Also Jim, in this trust deed state at least, the title company holding the trusteeship of a trust deed does not hold a bona fide title interest…only a power of sale as directed by the trustee (the lender) unless it is given a direction to foreclose. A homeowner in a trust deed state holds both legal and equitable title in his property as conveyed to him by his Grant Deed or Warranty Deed…unless he defaults: at which point the power of sale reverts to the trustee under provisions of the security agreement (kind’ve a “contingent legal title”).

There will be a quick quiz later…you’d better bone up Mr. K. This one decides your final grade.

Bill Gatten

No! Wait! Ed…what’s the deal? - Posted by Bill Gatten

Posted by Bill Gatten on July 23, 2001 at 21:11:20:

Equitable Title has nothing directly to do directly with “monetary equity” in an asset Equitable Title is merely a term related to ownership rights as protected by holding an “interest in equity.” It’s not an amount of something: it’s a body of jurisprudence or field of jurisdiction separate from the dictates of common law.

I.e. Equity = Justice rendered in accordance with fairness, versus justice prscribed by common law. One may have an equitable interest in a house, whether the property has any monetary “equity” or not. The term refers to a system of “fairness,” which would award a claimant the difference between the value of one’s interest in a thing less liabilities against that interest…whether a legal owner of the asset or not.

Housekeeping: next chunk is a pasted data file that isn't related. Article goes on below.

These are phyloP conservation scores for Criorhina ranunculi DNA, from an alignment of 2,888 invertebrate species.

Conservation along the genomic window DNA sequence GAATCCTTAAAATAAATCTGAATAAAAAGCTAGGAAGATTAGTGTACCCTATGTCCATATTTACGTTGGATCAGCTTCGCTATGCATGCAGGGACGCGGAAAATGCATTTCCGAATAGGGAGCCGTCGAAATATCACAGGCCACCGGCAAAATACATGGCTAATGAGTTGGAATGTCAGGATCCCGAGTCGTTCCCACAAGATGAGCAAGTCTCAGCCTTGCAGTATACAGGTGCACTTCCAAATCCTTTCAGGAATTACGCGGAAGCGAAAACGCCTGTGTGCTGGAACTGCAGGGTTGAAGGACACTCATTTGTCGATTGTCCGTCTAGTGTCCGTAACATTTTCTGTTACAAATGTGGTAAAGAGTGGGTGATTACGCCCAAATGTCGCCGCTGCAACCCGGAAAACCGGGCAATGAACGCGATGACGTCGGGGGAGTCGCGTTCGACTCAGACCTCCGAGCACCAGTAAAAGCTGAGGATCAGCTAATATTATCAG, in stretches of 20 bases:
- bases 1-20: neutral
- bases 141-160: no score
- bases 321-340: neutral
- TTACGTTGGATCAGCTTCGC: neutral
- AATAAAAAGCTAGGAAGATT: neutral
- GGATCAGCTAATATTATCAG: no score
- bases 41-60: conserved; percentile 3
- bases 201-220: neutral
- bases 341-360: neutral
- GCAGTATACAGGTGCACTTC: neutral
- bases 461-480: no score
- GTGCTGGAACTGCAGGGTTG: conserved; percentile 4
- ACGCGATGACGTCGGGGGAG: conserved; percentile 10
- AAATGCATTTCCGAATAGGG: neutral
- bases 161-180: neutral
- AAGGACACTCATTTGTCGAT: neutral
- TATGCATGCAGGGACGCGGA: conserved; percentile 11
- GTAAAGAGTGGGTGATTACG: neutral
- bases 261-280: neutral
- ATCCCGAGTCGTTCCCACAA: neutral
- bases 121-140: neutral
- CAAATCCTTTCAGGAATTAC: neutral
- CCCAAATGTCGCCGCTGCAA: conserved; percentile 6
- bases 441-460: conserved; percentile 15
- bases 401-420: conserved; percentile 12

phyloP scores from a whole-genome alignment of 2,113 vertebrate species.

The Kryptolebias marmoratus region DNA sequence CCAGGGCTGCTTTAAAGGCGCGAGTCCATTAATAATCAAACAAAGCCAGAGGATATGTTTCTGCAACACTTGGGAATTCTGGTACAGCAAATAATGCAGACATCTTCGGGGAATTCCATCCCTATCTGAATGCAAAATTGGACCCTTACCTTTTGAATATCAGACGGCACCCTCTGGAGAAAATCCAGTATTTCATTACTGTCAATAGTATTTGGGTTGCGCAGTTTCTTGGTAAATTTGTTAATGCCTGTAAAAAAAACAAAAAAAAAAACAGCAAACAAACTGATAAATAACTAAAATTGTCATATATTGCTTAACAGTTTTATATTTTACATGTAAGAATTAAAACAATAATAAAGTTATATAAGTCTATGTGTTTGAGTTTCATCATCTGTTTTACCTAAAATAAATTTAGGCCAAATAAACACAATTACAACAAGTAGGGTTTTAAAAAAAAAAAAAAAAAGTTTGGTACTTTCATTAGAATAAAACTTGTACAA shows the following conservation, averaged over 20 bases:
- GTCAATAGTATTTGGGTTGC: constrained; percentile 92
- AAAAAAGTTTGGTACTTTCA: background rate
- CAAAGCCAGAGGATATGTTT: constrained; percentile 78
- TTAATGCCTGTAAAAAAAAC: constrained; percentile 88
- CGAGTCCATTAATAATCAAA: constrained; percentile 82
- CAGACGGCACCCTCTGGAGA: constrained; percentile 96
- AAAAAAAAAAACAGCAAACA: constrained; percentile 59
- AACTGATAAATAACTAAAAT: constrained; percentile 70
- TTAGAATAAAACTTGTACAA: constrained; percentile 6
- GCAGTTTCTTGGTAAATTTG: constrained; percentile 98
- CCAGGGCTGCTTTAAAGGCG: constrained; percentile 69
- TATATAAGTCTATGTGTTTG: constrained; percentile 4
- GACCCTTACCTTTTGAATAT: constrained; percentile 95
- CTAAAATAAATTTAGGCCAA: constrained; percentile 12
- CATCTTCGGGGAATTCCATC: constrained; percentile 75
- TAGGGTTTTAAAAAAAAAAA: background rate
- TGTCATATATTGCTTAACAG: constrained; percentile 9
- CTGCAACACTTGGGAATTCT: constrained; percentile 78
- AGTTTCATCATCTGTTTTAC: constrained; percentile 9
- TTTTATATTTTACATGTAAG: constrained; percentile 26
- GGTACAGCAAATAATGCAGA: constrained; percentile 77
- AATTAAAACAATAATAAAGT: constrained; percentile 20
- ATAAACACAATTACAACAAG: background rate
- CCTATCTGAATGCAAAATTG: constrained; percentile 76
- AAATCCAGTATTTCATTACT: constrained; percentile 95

I know this is complicated, but think of equitable title as the right to, or right to claim, the legal title once certain obligations have been (or were) fulfilled.

A vendee in a land contract who does not fulfill his obligations under the agreement may have no right at all to any of the equity in the property.

Bill Gatten

Re: This is an excellent explanation. (NM) - Posted by Rich

Posted by Rich on July 22, 2001 at 17:59:03:


The previous is backward, please ignore. - Posted by Paul_MA

Posted by Paul_MA on July 23, 2001 at 01:03:21: